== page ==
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Monday, April 03, 2006
Trinidad Teens In Murder/Sodomy Case For Court Today

couva Trinidad

Hardbeatnews, PORT-OF-SPAIN, Trinidad, Mon. Apr. 3, 2006: Two Trinidad teenagers, who police claim are responsible for the shocking sodomy and murder of an American-born child, are set to appear in court in south Trinidad today.

The teens, both minors at 16 and 14-year-old, respectively, will appear in court Couva, the same area where 6-year-old Sean Luke lived and died.

Police late Friday night formally charged the two with the horrific murder of the Portage, Michagan-born kid. The teens, from Port of Spain and Carli Bay were arrested in Orange Valley at around 11 o’ clock on Tuesday night, March 28th. Police said the two are school dropouts and one of them has a criminal record of sexual offences.

The gruesome murder has rocked the small fishing village of Orange Valley, just North of the Point Lisas Industrial Estate, where many of the large energy companies have their offices. Sean's body was found a few hundred feet from his home, in a canefield in Central Trinidad on March 28. He had reportedly been sodomized prior to his death. The Trinidad Express quoted pathologist Dr Eastlyn Mc Donald Burris as saying that a preliminary examination found “… that the killer inserted a sugarcane stalk into the boy's rectum, and pushed it until it reached the child's throat.” The cause of death has been initially blamed on internal bleeding.

Sean’s mother, Pauline Lum Fai is trying to come to grips with her loss. “Evil…Pure evil,” was the way she has described the perpetrator of the crime while warning parents to keep a close watch on their children to ensure that they know who they’re with at all times.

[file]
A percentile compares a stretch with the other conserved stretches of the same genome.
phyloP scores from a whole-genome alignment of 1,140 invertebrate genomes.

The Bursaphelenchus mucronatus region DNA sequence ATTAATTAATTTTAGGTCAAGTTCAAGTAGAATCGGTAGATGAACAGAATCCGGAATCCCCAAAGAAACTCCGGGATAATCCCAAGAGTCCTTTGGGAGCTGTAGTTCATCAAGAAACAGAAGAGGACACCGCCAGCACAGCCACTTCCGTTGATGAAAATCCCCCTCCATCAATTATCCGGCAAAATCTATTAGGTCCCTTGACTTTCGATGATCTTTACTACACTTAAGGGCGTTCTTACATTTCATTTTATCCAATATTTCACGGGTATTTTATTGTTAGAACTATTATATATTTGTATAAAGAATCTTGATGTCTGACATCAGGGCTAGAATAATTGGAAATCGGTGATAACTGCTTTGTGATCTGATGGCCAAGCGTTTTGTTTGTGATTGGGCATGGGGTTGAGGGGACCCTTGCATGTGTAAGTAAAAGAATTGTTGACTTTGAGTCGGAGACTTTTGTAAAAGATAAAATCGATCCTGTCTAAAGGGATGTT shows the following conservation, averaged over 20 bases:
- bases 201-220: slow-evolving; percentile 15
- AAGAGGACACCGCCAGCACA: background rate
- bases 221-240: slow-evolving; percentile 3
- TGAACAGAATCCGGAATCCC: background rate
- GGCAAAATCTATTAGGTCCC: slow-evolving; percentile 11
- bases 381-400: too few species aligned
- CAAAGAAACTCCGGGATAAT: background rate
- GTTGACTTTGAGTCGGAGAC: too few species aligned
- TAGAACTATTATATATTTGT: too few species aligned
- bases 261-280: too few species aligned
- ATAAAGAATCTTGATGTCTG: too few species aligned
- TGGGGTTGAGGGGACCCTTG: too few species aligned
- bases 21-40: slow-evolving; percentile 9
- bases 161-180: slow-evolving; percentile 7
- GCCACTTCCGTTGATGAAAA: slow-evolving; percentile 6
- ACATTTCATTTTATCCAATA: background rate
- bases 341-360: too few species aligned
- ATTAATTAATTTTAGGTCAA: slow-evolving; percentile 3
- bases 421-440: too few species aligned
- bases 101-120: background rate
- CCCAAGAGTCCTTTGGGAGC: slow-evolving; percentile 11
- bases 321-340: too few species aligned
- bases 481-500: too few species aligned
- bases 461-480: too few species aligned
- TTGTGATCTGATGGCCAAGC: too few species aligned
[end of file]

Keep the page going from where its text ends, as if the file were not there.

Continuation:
Child Rights Activist Gregory Sloane Seale has joined those nationwide in expressing shock at the murder, adding that it brings the issue of a sex offenders’ registry into question. The Sexual Offences Act, which provides for the setting up of such a registry has been passed since 2000, yet no list has ever been established.

“We have to look at setting up measures to monitor and keep tabs on sexual offenders who have already gone through the system,” he said. “It’s a new phenomenon, and it’s something that the police force would have to be trained in dealing with.”

Seale added that the DNA legislation is critical in cases such as these in finding the culprits and bringing them to justice.

Criminologist Professor Ramesh Deosaran agrees that a registry of convicted sexual offenders must be established. “I thought with the technology being brought here, millions of dollars being spent, what is the use?” he asked.

Professor Deosaran, who also heads the Joint Select Committee of Parliament to look into the Police Service Commission, promised to take the authorities to task on allegations made by Sean’s mother that the police did not respond to her report that the child was missing.

“We are going to initiate action by the power of Parliament to get some fuller accountability and to help prevent such incidents from occurring,” he said, while slamming the government for failing to set up the Sex Offenders Registry and to enact the DNA legislation, which he said would help detect and prosecute the offenders. –